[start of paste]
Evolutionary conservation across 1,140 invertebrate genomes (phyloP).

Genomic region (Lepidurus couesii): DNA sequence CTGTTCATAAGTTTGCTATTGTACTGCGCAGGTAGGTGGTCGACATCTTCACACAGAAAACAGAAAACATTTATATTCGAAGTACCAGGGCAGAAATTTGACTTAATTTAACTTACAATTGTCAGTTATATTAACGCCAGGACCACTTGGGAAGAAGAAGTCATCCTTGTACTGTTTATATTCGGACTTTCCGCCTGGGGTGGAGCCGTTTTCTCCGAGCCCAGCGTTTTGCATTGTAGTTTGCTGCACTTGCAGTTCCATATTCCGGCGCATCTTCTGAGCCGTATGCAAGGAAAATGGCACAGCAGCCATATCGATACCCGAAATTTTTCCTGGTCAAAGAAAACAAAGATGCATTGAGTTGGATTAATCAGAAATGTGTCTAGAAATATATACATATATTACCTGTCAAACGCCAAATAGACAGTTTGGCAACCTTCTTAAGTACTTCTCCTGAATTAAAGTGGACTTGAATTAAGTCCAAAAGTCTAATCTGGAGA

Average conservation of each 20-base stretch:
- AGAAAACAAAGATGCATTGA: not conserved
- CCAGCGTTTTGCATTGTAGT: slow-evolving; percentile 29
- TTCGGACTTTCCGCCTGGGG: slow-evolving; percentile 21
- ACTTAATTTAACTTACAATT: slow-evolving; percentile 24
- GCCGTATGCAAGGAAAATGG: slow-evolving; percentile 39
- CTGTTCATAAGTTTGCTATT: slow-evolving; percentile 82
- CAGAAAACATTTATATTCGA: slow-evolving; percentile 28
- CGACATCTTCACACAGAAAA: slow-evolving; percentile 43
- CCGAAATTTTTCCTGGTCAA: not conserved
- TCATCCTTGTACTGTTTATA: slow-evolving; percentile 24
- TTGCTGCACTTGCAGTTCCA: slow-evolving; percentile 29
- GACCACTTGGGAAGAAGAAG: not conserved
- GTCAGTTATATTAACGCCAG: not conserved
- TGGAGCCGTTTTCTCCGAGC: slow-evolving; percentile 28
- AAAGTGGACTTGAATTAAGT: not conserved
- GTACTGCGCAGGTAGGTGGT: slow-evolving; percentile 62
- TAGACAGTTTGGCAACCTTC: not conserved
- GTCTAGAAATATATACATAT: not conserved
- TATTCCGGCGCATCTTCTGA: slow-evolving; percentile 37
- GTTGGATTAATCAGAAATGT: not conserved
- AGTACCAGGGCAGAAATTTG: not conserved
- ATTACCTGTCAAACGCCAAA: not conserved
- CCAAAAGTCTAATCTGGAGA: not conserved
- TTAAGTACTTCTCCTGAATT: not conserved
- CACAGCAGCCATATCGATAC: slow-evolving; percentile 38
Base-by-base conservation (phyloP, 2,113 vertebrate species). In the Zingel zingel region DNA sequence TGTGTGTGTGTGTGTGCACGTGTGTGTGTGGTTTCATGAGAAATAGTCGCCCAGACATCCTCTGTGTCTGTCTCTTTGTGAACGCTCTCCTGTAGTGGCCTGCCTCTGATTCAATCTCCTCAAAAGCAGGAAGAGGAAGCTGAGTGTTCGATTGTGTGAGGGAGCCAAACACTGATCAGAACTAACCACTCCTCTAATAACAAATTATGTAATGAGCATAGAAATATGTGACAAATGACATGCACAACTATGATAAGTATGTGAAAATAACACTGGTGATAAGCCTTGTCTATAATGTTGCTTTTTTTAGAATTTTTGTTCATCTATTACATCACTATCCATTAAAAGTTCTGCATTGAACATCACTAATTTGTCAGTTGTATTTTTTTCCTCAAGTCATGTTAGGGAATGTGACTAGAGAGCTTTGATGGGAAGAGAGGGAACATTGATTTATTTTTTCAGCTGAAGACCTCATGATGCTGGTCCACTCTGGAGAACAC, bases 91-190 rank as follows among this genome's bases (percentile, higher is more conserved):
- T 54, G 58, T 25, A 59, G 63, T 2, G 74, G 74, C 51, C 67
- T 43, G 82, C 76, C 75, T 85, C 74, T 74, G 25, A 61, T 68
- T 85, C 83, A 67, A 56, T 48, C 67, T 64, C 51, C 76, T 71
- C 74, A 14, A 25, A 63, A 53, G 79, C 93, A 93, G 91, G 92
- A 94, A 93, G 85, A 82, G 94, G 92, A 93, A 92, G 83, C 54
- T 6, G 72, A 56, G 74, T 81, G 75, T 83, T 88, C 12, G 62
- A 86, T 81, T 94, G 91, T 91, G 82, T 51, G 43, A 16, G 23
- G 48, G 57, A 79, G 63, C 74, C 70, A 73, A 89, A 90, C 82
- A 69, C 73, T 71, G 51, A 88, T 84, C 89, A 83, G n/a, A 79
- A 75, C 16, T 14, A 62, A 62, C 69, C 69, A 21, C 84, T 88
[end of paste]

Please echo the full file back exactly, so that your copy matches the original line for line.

Evolutionary conservation across 1,140 invertebrate genomes (phyloP).

Genomic region (Lepidurus couesii): DNA sequence CTGTTCATAAGTTTGCTATTGTACTGCGCAGGTAGGTGGTCGACATCTTCACACAGAAAACAGAAAACATTTATATTCGAAGTACCAGGGCAGAAATTTGACTTAATTTAACTTACAATTGTCAGTTATATTAACGCCAGGACCACTTGGGAAGAAGAAGTCATCCTTGTACTGTTTATATTCGGACTTTCCGCCTGGGGTGGAGCCGTTTTCTCCGAGCCCAGCGTTTTGCATTGTAGTTTGCTGCACTTGCAGTTCCATATTCCGGCGCATCTTCTGAGCCGTATGCAAGGAAAATGGCACAGCAGCCATATCGATACCCGAAATTTTTCCTGGTCAAAGAAAACAAAGATGCATTGAGTTGGATTAATCAGAAATGTGTCTAGAAATATATACATATATTACCTGTCAAACGCCAAATAGACAGTTTGGCAACCTTCTTAAGTACTTCTCCTGAATTAAAGTGGACTTGAATTAAGTCCAAAAGTCTAATCTGGAGA

Average conservation of each 20-base stretch:
- AGAAAACAAAGATGCATTGA: not conserved
- CCAGCGTTTTGCATTGTAGT: slow-evolving; percentile 29
- TTCGGACTTTCCGCCTGGGG: slow-evolving; percentile 21
- ACTTAATTTAACTTACAATT: slow-evolving; percentile 24
- GCCGTATGCAAGGAAAATGG: slow-evolving; percentile 39
- CTGTTCATAAGTTTGCTATT: slow-evolving; percentile 82
- CAGAAAACATTTATATTCGA: slow-evolving; percentile 28
- CGACATCTTCACACAGAAAA: slow-evolving; percentile 43
- CCGAAATTTTTCCTGGTCAA: not conserved
- TCATCCTTGTACTGTTTATA: slow-evolving; percentile 24
- TTGCTGCACTTGCAGTTCCA: slow-evolving; percentile 29
- GACCACTTGGGAAGAAGAAG: not conserved
- GTCAGTTATATTAACGCCAG: not conserved
- TGGAGCCGTTTTCTCCGAGC: slow-evolving; percentile 28
- AAAGTGGACTTGAATTAAGT: not conserved
- GTACTGCGCAGGTAGGTGGT: slow-evolving; percentile 62
- TAGACAGTTTGGCAACCTTC: not conserved
- GTCTAGAAATATATACATAT: not conserved
- TATTCCGGCGCATCTTCTGA: slow-evolving; percentile 37
- GTTGGATTAATCAGAAATGT: not conserved
- AGTACCAGGGCAGAAATTTG: not conserved
- ATTACCTGTCAAACGCCAAA: not conserved
- CCAAAAGTCTAATCTGGAGA: not conserved
- TTAAGTACTTCTCCTGAATT: not conserved
- CACAGCAGCCATATCGATAC: slow-evolving; percentile 38
Base-by-base conservation (phyloP, 2,113 vertebrate species). In the Zingel zingel region DNA sequence TGTGTGTGTGTGTGTGCACGTGTGTGTGTGGTTTCATGAGAAATAGTCGCCCAGACATCCTCTGTGTCTGTCTCTTTGTGAACGCTCTCCTGTAGTGGCCTGCCTCTGATTCAATCTCCTCAAAAGCAGGAAGAGGAAGCTGAGTGTTCGATTGTGTGAGGGAGCCAAACACTGATCAGAACTAACCACTCCTCTAATAACAAATTATGTAATGAGCATAGAAATATGTGACAAATGACATGCACAACTATGATAAGTATGTGAAAATAACACTGGTGATAAGCCTTGTCTATAATGTTGCTTTTTTTAGAATTTTTGTTCATCTATTACATCACTATCCATTAAAAGTTCTGCATTGAACATCACTAATTTGTCAGTTGTATTTTTTTCCTCAAGTCATGTTAGGGAATGTGACTAGAGAGCTTTGATGGGAAGAGAGGGAACATTGATTTATTTTTTCAGCTGAAGACCTCATGATGCTGGTCCACTCTGGAGAACAC, bases 91-190 rank as follows among this genome's bases (percentile, higher is more conserved):
- T 54, G 58, T 25, A 59, G 63, T 2, G 74, G 74, C 51, C 67
- T 43, G 82, C 76, C 75, T 85, C 74, T 74, G 25, A 61, T 68
- T 85, C 83, A 67, A 56, T 48, C 67, T 64, C 51, C 76, T 71
- C 74, A 14, A 25, A 63, A 53, G 79, C 93, A 93, G 91, G 92
- A 94, A 93, G 85, A 82, G 94, G 92, A 93, A 92, G 83, C 54
- T 6, G 72, A 56, G 74, T 81, G 75, T 83, T 88, C 12, G 62
- A 86, T 81, T 94, G 91, T 91, G 82, T 51, G 43, A 16, G 23
- G 48, G 57, A 79, G 63, C 74, C 70, A 73, A 89, A 90, C 82
- A 69, C 73, T 71, G 51, A 88, T 84, C 89, A 83, G n/a, A 79
- A 75, C 16, T 14, A 62, A 62, C 69, C 69, A 21, C 84, T 88